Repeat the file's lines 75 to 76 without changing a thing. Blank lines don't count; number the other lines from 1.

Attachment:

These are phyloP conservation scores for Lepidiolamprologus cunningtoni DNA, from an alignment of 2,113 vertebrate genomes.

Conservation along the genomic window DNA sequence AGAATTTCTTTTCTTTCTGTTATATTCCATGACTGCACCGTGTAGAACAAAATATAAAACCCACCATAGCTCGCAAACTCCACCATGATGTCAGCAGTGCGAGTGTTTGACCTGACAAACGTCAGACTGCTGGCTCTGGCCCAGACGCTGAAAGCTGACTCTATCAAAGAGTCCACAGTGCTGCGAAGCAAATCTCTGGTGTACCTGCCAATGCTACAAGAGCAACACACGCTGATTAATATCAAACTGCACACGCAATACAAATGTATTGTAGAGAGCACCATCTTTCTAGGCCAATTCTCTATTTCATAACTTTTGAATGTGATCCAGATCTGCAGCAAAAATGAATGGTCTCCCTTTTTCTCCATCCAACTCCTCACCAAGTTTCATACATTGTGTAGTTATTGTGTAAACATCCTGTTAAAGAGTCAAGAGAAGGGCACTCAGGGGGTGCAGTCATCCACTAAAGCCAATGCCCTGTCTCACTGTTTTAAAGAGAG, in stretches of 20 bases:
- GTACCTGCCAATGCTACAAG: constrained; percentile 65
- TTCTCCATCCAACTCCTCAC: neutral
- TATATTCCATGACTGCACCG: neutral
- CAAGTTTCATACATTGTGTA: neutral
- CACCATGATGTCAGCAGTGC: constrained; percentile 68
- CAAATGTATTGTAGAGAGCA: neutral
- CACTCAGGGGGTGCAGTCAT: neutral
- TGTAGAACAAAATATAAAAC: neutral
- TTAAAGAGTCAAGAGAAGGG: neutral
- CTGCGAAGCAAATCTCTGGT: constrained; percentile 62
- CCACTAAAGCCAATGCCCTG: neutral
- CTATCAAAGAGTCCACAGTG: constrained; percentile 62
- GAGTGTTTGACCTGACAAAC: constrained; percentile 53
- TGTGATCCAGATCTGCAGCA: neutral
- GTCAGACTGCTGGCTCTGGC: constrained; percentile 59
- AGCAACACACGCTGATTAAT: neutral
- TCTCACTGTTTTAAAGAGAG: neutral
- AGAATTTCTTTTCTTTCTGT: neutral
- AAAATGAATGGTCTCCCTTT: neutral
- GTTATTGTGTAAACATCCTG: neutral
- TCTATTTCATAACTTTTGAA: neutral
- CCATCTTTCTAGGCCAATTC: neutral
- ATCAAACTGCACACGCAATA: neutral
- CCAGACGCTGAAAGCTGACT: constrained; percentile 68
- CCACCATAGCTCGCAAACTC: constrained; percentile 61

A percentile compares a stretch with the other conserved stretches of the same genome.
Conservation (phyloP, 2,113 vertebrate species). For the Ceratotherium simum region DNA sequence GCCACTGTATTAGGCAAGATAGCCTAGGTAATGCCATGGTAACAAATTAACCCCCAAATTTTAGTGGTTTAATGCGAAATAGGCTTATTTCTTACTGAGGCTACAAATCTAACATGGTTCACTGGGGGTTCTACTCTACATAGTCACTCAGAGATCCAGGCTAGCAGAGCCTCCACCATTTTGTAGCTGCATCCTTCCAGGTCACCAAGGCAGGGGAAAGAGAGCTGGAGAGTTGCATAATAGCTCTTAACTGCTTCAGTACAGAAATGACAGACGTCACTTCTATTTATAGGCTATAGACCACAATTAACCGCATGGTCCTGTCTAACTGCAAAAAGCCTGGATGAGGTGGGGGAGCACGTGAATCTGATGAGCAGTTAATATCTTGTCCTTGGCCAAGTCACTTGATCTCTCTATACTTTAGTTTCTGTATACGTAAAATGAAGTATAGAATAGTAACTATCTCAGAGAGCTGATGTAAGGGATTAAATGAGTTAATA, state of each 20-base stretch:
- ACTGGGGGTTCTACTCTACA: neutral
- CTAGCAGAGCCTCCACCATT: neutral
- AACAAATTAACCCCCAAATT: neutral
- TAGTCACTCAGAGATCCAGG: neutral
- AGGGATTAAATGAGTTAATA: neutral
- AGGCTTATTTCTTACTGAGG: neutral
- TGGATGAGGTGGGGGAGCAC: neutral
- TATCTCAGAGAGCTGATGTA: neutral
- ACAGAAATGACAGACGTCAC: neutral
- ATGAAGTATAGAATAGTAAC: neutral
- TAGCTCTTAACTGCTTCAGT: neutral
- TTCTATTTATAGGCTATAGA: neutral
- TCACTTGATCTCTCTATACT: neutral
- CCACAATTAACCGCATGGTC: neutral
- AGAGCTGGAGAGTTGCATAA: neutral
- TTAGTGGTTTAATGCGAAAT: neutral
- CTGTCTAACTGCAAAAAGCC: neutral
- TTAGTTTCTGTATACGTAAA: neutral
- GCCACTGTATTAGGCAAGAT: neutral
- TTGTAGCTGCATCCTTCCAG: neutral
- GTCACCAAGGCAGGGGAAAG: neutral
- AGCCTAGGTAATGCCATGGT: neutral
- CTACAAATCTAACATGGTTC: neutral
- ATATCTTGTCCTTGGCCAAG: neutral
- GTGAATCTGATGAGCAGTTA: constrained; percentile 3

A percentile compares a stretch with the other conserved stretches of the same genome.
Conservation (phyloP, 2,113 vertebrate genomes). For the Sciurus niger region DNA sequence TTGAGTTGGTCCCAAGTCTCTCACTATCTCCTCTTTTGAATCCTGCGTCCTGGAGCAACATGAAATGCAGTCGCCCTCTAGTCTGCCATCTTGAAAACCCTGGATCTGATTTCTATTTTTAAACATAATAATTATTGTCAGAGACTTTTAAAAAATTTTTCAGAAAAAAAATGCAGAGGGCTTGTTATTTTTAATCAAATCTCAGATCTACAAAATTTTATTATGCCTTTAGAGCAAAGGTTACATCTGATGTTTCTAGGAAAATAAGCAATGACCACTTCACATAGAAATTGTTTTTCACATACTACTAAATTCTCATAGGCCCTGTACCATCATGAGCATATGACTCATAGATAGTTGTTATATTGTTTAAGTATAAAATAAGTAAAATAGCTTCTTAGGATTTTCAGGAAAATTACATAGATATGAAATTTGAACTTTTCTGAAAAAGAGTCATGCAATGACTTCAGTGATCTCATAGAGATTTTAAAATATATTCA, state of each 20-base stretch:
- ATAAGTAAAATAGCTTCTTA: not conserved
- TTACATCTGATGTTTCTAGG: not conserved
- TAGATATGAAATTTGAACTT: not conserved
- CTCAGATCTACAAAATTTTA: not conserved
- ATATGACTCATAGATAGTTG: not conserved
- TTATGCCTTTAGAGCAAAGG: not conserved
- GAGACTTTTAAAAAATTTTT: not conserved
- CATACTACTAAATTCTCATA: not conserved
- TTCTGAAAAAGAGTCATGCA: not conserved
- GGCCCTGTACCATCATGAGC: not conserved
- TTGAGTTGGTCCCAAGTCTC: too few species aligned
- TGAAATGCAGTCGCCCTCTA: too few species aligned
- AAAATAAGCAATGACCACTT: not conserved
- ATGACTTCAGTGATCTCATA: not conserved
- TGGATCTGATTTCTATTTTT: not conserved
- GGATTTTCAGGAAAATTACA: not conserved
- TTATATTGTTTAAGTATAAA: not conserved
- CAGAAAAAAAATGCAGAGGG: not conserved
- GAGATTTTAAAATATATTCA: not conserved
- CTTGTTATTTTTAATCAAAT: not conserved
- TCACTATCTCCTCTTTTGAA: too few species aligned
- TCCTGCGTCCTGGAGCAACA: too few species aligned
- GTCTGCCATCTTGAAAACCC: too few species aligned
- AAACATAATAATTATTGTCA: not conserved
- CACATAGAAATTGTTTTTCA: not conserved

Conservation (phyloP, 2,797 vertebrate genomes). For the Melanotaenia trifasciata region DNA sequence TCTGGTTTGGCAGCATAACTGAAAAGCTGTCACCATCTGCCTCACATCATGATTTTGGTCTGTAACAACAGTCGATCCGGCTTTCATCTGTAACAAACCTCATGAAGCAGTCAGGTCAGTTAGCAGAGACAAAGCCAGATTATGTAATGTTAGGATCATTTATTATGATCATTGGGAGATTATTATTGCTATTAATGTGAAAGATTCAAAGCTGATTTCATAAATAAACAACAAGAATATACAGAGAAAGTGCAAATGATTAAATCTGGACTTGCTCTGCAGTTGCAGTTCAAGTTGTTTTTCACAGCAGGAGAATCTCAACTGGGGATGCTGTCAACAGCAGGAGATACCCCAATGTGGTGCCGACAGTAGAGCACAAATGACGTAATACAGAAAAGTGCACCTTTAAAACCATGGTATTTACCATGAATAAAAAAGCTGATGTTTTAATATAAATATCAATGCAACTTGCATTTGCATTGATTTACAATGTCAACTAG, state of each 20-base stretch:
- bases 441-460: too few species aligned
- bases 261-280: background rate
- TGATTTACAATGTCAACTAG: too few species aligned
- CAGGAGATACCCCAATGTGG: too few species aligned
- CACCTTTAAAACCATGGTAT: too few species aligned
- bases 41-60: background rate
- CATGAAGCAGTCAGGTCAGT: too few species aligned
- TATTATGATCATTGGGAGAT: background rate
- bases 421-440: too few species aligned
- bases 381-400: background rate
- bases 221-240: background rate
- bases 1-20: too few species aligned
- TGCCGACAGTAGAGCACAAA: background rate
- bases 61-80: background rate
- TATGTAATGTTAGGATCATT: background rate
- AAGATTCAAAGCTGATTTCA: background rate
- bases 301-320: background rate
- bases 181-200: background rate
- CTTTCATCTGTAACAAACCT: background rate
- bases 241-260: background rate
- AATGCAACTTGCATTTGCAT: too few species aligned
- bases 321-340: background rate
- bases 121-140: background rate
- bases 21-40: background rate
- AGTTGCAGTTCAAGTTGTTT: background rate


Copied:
- GAGATTTTAAAATATATTCA: not conserved
- CTTGTTATTTTTAATCAAAT: not conserved